Now I Know How Mormon Prophets Work

Jake Frost offers an insightful take on how prophets operate within Mormonism:



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A Confusing Alabama House Bill Will Allow Public Display of the Ten Commandments… Maybe

New legislation filed by Alabama State Rep. Duwayne Bridges (R, of course) will allow for the public display of the Ten Commandments… as long as it’s legal, which is always up in the air.

House Bill 45 amends the state Constitution as follows:

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Atheists’ Lawsuit Against Churches That Deprived Public Schools of $5,600,000 Finally Results in Partial Recovery

Back in August, atheist activist Mitch Kahle, along with his partner Holly Huber, filed a lawsuit against a group of churches in Hawaii.

The problem was not that the five churches rented out worship space at public schools — that’s perfectly legal — but that there was evidence that the churches had not paid fair rental price for about six years, thereby shortchanging those schools up to $5,600,000. (One of the schools that was owed more than $3,000,000 could’ve used that money after it had a roof collapse.)

If all of that wasn’t shady enough, it turned out Hawaii’s Board of Education chair Don Horner was also a pastor in the New Hope church system, one of the churches implicated by Kahle and Huber…

It’s also worth noting that this was a qui tam lawsuit, meaning that Kahle and Huber didn’t have to have standing or prove they were personally affected by the churches’ deception in order to bring about the lawsuit. They (along with their lawyer) did the research, they were helping the government recover lost fees, and a victory meant that they stood to gain anywhere from 15-30% of the money recovered.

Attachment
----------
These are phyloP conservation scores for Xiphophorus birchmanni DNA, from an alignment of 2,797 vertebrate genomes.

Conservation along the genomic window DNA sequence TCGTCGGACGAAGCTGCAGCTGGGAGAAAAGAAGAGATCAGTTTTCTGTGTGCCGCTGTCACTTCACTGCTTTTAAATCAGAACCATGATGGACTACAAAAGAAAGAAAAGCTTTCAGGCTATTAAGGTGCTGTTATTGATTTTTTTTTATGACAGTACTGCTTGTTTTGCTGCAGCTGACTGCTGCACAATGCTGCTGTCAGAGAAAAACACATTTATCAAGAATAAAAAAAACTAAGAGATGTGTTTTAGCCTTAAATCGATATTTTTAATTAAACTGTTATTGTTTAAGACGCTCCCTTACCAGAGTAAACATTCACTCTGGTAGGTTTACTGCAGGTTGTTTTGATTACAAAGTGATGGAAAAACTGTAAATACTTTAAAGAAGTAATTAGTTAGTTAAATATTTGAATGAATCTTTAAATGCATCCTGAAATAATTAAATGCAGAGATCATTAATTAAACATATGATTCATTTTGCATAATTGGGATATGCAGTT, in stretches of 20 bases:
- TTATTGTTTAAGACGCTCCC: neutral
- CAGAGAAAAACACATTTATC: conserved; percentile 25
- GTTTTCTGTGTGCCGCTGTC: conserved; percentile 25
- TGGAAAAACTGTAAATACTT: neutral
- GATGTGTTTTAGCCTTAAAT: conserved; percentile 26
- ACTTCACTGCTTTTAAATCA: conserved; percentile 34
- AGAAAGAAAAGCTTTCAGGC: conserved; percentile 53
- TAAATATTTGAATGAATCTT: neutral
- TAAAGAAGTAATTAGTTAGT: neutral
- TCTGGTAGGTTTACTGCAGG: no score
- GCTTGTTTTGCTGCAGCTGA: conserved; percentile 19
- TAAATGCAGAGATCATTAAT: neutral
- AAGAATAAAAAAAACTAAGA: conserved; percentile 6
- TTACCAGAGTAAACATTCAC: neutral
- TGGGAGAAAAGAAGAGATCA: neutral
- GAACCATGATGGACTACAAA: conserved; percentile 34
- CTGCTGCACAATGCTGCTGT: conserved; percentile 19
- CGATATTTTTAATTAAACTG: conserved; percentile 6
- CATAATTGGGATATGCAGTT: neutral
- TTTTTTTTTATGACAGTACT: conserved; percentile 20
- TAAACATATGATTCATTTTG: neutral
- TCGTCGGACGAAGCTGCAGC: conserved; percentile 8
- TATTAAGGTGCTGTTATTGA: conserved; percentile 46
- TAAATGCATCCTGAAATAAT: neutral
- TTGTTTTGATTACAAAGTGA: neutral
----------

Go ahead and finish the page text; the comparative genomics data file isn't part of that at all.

There’s finally a little bit of good news to report. One of the churches has decided to settle the case instead of dragging it out in court (you can read the settlement decision here):

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Naturalist Sir David Attenborough Loses His Patience With Bible Literalists

The Daily Beast met up with naturalist and broadcast narrator Sir David Attenborough, 87, and discovered that these days, he turns a tad ornery when the subject turns to superstitious, anti-science stubbornness:

Attenborough has made a career of resisting controversy, often describing himself as “a reporter” with no views of his own. … Once criticized by campaigners for his reticence to address contentious issues, [he] is no longer willing to speak in hushed tones.

Sitting opposite the kangaroo enclosure at London Zoo, he told The Daily Beast he had lost patience with the “ignorance” of creationists, polluters, and climate change deniers. “To simply say that you must accept unquestioningly what you learned at your mother’s knee is not the act of an intelligent person,” he said.

Creation myths are among the things that can exasperate him:

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If Aesop Were an Atheist…

A lot of kids are taught morals at Sunday School or through watered-down biblical stories, but Matthew Brackney thinks there’s a way to elucidate a lot of those values without religion. It’s kind of like Aesop’s stories, but with a non-religious theme. He’s calling it “The Freethinker’s Book of Fables“:



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